This week’s Women History in IP Spotlight:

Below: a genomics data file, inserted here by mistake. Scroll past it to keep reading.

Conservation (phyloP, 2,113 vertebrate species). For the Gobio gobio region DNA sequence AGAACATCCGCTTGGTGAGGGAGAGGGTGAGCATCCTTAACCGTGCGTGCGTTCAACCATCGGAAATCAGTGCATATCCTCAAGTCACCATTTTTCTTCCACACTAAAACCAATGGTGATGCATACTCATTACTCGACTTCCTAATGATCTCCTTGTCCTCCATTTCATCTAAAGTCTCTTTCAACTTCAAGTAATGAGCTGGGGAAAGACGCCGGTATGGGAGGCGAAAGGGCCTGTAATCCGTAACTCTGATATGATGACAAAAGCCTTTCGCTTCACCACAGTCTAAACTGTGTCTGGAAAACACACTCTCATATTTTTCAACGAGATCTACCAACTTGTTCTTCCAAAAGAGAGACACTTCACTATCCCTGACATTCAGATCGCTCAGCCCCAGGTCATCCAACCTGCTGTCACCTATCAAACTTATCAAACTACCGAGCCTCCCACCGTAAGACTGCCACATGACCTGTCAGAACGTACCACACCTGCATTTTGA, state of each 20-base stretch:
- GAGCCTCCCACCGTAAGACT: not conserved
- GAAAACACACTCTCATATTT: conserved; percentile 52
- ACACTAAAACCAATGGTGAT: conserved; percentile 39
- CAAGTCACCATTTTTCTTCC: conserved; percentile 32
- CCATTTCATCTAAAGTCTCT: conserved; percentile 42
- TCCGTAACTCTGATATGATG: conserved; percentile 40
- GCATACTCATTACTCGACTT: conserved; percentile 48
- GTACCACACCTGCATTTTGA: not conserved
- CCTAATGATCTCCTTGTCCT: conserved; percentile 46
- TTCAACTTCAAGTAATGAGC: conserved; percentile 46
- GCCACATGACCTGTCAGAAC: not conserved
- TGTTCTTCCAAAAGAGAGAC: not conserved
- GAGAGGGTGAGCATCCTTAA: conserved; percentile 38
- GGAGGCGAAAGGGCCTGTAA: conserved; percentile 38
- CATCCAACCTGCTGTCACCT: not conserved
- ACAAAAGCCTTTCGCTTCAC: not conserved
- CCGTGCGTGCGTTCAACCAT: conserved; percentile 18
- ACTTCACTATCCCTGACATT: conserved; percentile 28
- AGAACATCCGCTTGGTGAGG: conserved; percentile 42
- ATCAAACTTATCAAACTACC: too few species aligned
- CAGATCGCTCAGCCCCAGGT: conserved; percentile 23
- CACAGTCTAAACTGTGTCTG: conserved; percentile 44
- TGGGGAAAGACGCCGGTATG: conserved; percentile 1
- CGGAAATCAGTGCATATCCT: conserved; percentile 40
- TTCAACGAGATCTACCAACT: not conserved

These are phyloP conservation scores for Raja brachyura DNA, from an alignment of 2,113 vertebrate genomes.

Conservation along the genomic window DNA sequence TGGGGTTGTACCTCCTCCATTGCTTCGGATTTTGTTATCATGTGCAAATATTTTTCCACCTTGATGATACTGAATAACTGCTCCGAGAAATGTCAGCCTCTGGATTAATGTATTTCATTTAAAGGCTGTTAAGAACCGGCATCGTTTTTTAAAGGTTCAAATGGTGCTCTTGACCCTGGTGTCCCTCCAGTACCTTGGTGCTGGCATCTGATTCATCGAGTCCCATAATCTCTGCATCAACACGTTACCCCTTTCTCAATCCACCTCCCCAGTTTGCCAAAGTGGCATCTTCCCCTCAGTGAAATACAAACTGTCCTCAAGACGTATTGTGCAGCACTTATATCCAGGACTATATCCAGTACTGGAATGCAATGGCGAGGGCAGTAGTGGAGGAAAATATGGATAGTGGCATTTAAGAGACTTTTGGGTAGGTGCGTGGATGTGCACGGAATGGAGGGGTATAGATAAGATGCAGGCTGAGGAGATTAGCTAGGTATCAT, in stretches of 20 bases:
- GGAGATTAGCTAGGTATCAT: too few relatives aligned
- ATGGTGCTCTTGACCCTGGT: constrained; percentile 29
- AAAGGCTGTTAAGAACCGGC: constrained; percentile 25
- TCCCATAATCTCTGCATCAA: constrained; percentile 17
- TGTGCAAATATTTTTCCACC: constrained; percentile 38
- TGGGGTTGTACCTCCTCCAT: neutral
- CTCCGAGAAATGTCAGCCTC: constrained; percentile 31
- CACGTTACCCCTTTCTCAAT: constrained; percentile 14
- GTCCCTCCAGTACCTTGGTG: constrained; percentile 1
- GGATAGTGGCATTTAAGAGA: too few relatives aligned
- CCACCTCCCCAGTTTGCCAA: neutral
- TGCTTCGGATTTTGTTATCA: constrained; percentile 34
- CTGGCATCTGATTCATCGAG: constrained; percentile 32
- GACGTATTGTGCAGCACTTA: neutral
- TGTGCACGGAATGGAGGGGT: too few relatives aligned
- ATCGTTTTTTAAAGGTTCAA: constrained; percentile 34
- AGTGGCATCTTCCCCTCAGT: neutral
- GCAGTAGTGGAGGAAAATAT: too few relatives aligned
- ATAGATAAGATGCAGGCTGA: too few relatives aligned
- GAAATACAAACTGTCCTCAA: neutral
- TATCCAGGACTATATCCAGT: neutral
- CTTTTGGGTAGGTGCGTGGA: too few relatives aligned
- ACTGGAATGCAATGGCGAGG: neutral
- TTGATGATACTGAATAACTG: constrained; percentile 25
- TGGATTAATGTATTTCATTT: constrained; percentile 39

Stephanie Kwolek (1923–2014) was born in New Kensington, Pennsylvania. When she graduated from the women’s college (Margaret Morrison Carnegie College) of Carnegie Mellon University, she applied for a position as a chemist with the DuPont Company, among other places. At DuPont the polymer research she worked on was so interesting and challenging that she decided to drop her plans for medical school and make chemistry a lifetime career. Kwolek was in her 40’s when she was asked by DuPont to scout for the next generation of fibers capable of performing in extreme conditions. She unexpectedly discovered that under certain conditions large numbers of the molecules of these rodlike polyamides become lined up in parallel, that is, form liquid crystalline solutions, and that these solutions can be spun directly into oriented fibers of very high strength and stiffness. Following this breakthrough many fibers were spun from liquid crystalline solutions, including the yellow Kevlar® fiber. Kevlar® has gone on to save lives as a lightweight body armor for police and the military; to convey messages across the ocean as a protector of undersea optical-fiber cable; to suspend bridges with super-strong ropes; and to be used in countless more applications from protective clothing for athletes and scientists to canoes, drumheads, and frying pans. Kwolek received many awards for her invention of the technology behind Kevlar® fiber, including induction into the National Inventors Hall of Fame in 1994, only the fourth woman member of 113 at the time.